Saturday, January 24, 2009

Obama, UN chief discuss world issues

US President Barack Obama on Friday called UN chief Ban Ki-moon to review a host of world issues, including the global economic crisis, climate change and food security, the world body and the White House said.

The two leaders also discussed the resolution of regional crises, particularly those in the Middle East and Africa, as well as ongoing efforts at UN reforms and the world body's "need for adequate political support and funding," a UN statement said.

It added that Ban was "encouraged by the US president's assurance of strong support as the organisation makes further progress in this direction," and noted that the two leaders "looked forward to mutual visits."

A White House statement meanwhile said Obama "underscored his commitment to a strong US-UN relationship and an effective UN working with us to fight climate change, poverty and terrorism."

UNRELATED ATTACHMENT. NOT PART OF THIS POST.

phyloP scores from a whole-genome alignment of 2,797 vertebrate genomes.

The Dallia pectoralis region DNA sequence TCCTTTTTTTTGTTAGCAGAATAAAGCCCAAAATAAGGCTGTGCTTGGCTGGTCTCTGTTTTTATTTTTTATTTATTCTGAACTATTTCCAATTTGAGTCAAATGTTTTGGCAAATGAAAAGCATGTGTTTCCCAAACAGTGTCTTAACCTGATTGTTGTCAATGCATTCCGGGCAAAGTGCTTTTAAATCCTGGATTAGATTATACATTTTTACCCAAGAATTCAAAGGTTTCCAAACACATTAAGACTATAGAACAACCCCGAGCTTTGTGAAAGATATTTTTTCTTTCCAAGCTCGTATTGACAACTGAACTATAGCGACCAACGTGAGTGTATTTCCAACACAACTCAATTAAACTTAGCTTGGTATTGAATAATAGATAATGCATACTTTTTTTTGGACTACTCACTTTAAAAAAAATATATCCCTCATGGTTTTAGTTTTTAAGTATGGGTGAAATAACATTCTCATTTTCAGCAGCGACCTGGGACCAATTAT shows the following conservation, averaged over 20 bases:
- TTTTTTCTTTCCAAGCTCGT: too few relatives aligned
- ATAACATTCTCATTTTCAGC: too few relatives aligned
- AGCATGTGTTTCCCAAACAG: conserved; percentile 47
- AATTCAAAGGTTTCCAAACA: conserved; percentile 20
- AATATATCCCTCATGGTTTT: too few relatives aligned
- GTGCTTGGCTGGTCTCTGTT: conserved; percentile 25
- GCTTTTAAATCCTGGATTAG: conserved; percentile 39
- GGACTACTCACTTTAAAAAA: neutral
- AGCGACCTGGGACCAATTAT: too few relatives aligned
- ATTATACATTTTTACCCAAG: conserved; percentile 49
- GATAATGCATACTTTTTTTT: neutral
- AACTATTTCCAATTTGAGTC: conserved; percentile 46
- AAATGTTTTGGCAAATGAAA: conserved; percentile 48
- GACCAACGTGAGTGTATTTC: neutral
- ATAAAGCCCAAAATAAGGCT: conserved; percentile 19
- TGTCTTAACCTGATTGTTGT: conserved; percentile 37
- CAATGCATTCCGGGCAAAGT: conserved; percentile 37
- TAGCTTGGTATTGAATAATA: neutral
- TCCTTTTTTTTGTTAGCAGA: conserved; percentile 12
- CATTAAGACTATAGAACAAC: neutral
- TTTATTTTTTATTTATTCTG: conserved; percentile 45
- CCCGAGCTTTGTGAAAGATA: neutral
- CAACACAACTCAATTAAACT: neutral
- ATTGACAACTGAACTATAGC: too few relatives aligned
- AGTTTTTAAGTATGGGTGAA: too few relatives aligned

The US leader also "voiced support for the UN's assistance mission in Iraq and his hope that the mission will expand this year and enjoy the continued leadership of the current special representative (Staffan de Mistura)."

Obama and Ban mulled ways in which the United Nations might undertake "additional management reforms to improve (the) efficiency and efficacy of the organisation in dealing with international problems," the White House said.

The UN said Ban also had a "very cordial conversation" with US Secretary of State Hillary Clinton on food security, the stalled peace process in Sudan's strife-torn Darfur region, climate change and UN management reform.

Clinton stressed the importance of "working together with the UN in the Middle East, Afghanistan and Iraq" and she and Ban discussed "greater cooperation in UN reform and budgetary issues as well as mutual visits," it added.


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